Chapter 21 of Deuteronomy holds the whole community responsible for unsolved crimes. It seems that God is insisting that everyone realize that there is such a thing as corporate guilt. The whole community is responsible for unsolved murders and must take action to atone for them. There is no such thing as secret or private sin, the whole community or the whole nation is responsible and will suffer because of it.

Maxwell says, “Today we see examples of racial discrimination, neglect of the underprivileged, and a variety of other social evils that bring wide-spread tragic consequences. These are a result of national indifference or neglect or irresponsibility. Deuteronomy again declares, we are community.” As community we share in the consequences and the responsibility. One Rabbi Commentator, Ibn Ezra, “the nation needs absolution for its negligence in failing to keep the roads safe.”

I’ve always liked the song, “this land is your land, this land is my land, from the redwood forests to the New York Island.”  Well, good music doesn’t always equal good theology. We all must understand that the land is not our land any more than the Promised Land belonged to Israel. It belonged to God and God was entrusting it into their hands. Innocent blood, like the blood of Abel, always cries out to God from the land itself.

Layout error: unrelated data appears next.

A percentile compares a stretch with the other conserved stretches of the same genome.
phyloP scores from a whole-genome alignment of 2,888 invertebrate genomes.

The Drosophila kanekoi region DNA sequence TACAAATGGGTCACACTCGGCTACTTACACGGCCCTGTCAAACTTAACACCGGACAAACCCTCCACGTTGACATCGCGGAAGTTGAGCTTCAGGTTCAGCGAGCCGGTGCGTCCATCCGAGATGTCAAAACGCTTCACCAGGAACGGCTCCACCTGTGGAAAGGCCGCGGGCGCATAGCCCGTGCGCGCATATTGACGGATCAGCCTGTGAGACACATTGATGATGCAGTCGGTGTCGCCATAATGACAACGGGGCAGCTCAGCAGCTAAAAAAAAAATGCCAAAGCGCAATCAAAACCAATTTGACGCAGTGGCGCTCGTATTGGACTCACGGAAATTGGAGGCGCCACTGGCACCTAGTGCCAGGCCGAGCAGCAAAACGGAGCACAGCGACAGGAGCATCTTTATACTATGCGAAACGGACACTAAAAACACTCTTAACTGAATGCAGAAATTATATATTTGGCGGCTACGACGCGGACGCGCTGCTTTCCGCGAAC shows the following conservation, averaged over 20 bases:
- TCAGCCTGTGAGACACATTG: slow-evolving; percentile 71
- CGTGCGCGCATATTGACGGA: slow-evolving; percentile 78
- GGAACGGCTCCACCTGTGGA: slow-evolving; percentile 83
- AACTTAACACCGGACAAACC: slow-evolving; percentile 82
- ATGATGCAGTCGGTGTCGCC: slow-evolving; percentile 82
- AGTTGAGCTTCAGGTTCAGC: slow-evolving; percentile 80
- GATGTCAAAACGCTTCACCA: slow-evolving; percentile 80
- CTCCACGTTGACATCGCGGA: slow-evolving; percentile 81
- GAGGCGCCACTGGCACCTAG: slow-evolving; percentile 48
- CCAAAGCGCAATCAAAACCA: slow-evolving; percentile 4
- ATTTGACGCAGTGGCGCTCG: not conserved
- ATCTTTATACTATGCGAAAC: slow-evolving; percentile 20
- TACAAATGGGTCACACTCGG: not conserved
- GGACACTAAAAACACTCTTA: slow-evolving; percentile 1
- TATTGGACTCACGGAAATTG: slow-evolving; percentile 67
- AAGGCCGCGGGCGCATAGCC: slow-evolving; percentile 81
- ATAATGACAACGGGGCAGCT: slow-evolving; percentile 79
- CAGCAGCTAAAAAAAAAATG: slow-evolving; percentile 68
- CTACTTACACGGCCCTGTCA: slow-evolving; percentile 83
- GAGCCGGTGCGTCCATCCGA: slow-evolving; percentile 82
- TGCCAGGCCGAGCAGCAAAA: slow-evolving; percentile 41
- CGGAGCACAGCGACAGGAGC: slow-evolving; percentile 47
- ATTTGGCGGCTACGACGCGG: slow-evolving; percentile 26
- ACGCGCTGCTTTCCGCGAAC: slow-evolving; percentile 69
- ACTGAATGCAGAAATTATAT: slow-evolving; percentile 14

J.V. McGhee argues that this passage makes us responsible to intercede to God for the corporate failures in our land. He says, “In America I wonder if there ever is even a suggestion that we ask God for forgiveness for our many crimes and the many things happening in our land. It is one thing to say that things are terrible, things are awful. It is another thing to go to God and say, Oh, God, forgive us as a nation. God, forgive us for our sins today.”